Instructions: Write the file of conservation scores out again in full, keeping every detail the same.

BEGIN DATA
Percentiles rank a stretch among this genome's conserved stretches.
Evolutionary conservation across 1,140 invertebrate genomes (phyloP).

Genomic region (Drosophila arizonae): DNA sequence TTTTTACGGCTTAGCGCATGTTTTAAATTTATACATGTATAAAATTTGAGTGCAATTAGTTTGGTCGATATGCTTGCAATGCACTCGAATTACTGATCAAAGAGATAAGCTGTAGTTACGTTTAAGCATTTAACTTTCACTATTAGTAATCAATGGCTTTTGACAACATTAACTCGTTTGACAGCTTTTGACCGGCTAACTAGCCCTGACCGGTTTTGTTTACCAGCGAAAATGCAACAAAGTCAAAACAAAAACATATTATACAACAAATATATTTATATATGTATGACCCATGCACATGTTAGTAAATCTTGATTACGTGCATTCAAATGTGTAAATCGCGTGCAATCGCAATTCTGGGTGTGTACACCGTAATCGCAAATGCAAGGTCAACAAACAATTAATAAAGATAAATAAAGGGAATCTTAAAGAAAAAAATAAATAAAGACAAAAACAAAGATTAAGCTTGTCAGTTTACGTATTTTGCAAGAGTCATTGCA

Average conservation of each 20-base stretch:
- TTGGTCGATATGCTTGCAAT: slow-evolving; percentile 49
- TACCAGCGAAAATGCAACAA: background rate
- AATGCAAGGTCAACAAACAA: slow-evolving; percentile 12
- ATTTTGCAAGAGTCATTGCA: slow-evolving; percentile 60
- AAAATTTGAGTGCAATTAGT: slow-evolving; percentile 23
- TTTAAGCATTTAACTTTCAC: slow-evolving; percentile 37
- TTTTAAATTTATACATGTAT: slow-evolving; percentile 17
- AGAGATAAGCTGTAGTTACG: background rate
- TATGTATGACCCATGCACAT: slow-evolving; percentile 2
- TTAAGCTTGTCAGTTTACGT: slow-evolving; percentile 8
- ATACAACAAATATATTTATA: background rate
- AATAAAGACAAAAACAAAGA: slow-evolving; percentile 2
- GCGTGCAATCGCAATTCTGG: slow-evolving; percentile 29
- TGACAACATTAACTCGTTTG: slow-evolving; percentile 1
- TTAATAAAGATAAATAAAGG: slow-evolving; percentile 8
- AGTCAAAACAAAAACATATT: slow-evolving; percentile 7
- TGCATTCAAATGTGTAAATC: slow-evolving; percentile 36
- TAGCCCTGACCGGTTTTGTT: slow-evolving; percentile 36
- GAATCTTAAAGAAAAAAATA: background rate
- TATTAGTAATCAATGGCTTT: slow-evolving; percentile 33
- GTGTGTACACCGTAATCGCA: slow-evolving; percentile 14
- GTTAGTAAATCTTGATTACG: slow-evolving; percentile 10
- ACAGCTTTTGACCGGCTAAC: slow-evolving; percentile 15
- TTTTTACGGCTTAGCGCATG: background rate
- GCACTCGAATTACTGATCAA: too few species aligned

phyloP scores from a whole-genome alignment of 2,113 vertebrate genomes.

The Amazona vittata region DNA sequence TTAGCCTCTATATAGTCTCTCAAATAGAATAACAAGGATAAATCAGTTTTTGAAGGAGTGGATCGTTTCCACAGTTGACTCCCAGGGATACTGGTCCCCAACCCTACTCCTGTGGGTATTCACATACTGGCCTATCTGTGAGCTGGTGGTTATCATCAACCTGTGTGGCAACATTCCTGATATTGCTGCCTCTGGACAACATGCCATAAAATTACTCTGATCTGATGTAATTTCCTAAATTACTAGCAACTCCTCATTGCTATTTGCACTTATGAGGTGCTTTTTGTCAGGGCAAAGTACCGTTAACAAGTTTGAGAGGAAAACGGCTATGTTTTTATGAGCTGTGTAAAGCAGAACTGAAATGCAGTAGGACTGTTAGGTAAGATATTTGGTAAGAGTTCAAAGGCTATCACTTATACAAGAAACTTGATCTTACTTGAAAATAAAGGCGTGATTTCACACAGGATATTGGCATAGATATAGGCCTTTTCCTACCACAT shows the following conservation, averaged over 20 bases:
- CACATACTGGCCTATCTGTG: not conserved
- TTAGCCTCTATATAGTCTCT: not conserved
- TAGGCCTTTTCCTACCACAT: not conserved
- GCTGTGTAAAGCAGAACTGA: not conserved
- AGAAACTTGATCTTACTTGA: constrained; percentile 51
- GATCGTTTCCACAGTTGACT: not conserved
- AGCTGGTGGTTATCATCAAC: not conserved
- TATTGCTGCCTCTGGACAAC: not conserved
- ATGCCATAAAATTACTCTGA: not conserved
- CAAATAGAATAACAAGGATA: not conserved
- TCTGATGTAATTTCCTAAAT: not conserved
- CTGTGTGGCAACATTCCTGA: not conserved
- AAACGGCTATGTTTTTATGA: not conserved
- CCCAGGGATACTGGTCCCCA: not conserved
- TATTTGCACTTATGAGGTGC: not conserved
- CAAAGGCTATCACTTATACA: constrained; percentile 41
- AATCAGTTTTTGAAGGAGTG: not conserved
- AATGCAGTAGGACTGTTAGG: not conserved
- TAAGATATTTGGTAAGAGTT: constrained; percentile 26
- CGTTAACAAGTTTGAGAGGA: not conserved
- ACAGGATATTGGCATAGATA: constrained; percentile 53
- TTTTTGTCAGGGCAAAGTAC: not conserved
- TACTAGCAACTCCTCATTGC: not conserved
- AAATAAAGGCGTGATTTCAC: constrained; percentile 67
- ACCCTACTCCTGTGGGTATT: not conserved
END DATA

Percentiles rank a stretch among this genome's conserved stretches.
Evolutionary conservation across 1,140 invertebrate genomes (phyloP).

Genomic region (Drosophila arizonae): DNA sequence TTTTTACGGCTTAGCGCATGTTTTAAATTTATACATGTATAAAATTTGAGTGCAATTAGTTTGGTCGATATGCTTGCAATGCACTCGAATTACTGATCAAAGAGATAAGCTGTAGTTACGTTTAAGCATTTAACTTTCACTATTAGTAATCAATGGCTTTTGACAACATTAACTCGTTTGACAGCTTTTGACCGGCTAACTAGCCCTGACCGGTTTTGTTTACCAGCGAAAATGCAACAAAGTCAAAACAAAAACATATTATACAACAAATATATTTATATATGTATGACCCATGCACATGTTAGTAAATCTTGATTACGTGCATTCAAATGTGTAAATCGCGTGCAATCGCAATTCTGGGTGTGTACACCGTAATCGCAAATGCAAGGTCAACAAACAATTAATAAAGATAAATAAAGGGAATCTTAAAGAAAAAAATAAATAAAGACAAAAACAAAGATTAAGCTTGTCAGTTTACGTATTTTGCAAGAGTCATTGCA

Average conservation of each 20-base stretch:
- TTGGTCGATATGCTTGCAAT: slow-evolving; percentile 49
- TACCAGCGAAAATGCAACAA: background rate
- AATGCAAGGTCAACAAACAA: slow-evolving; percentile 12
- ATTTTGCAAGAGTCATTGCA: slow-evolving; percentile 60
- AAAATTTGAGTGCAATTAGT: slow-evolving; percentile 23
- TTTAAGCATTTAACTTTCAC: slow-evolving; percentile 37
- TTTTAAATTTATACATGTAT: slow-evolving; percentile 17
- AGAGATAAGCTGTAGTTACG: background rate
- TATGTATGACCCATGCACAT: slow-evolving; percentile 2
- TTAAGCTTGTCAGTTTACGT: slow-evolving; percentile 8
- ATACAACAAATATATTTATA: background rate
- AATAAAGACAAAAACAAAGA: slow-evolving; percentile 2
- GCGTGCAATCGCAATTCTGG: slow-evolving; percentile 29
- TGACAACATTAACTCGTTTG: slow-evolving; percentile 1
- TTAATAAAGATAAATAAAGG: slow-evolving; percentile 8
- AGTCAAAACAAAAACATATT: slow-evolving; percentile 7
- TGCATTCAAATGTGTAAATC: slow-evolving; percentile 36
- TAGCCCTGACCGGTTTTGTT: slow-evolving; percentile 36
- GAATCTTAAAGAAAAAAATA: background rate
- TATTAGTAATCAATGGCTTT: slow-evolving; percentile 33
- GTGTGTACACCGTAATCGCA: slow-evolving; percentile 14
- GTTAGTAAATCTTGATTACG: slow-evolving; percentile 10
- ACAGCTTTTGACCGGCTAAC: slow-evolving; percentile 15
- TTTTTACGGCTTAGCGCATG: background rate
- GCACTCGAATTACTGATCAA: too few species aligned

phyloP scores from a whole-genome alignment of 2,113 vertebrate genomes.

The Amazona vittata region DNA sequence TTAGCCTCTATATAGTCTCTCAAATAGAATAACAAGGATAAATCAGTTTTTGAAGGAGTGGATCGTTTCCACAGTTGACTCCCAGGGATACTGGTCCCCAACCCTACTCCTGTGGGTATTCACATACTGGCCTATCTGTGAGCTGGTGGTTATCATCAACCTGTGTGGCAACATTCCTGATATTGCTGCCTCTGGACAACATGCCATAAAATTACTCTGATCTGATGTAATTTCCTAAATTACTAGCAACTCCTCATTGCTATTTGCACTTATGAGGTGCTTTTTGTCAGGGCAAAGTACCGTTAACAAGTTTGAGAGGAAAACGGCTATGTTTTTATGAGCTGTGTAAAGCAGAACTGAAATGCAGTAGGACTGTTAGGTAAGATATTTGGTAAGAGTTCAAAGGCTATCACTTATACAAGAAACTTGATCTTACTTGAAAATAAAGGCGTGATTTCACACAGGATATTGGCATAGATATAGGCCTTTTCCTACCACAT shows the following conservation, averaged over 20 bases:
- CACATACTGGCCTATCTGTG: not conserved
- TTAGCCTCTATATAGTCTCT: not conserved
- TAGGCCTTTTCCTACCACAT: not conserved
- GCTGTGTAAAGCAGAACTGA: not conserved
- AGAAACTTGATCTTACTTGA: constrained; percentile 51
- GATCGTTTCCACAGTTGACT: not conserved
- AGCTGGTGGTTATCATCAAC: not conserved
- TATTGCTGCCTCTGGACAAC: not conserved
- ATGCCATAAAATTACTCTGA: not conserved
- CAAATAGAATAACAAGGATA: not conserved
- TCTGATGTAATTTCCTAAAT: not conserved
- CTGTGTGGCAACATTCCTGA: not conserved
- AAACGGCTATGTTTTTATGA: not conserved
- CCCAGGGATACTGGTCCCCA: not conserved
- TATTTGCACTTATGAGGTGC: not conserved
- CAAAGGCTATCACTTATACA: constrained; percentile 41
- AATCAGTTTTTGAAGGAGTG: not conserved
- AATGCAGTAGGACTGTTAGG: not conserved
- TAAGATATTTGGTAAGAGTT: constrained; percentile 26
- CGTTAACAAGTTTGAGAGGA: not conserved
- ACAGGATATTGGCATAGATA: constrained; percentile 53
- TTTTTGTCAGGGCAAAGTAC: not conserved
- TACTAGCAACTCCTCATTGC: not conserved
- AAATAAAGGCGTGATTTCAC: constrained; percentile 67
- ACCCTACTCCTGTGGGTATT: not conserved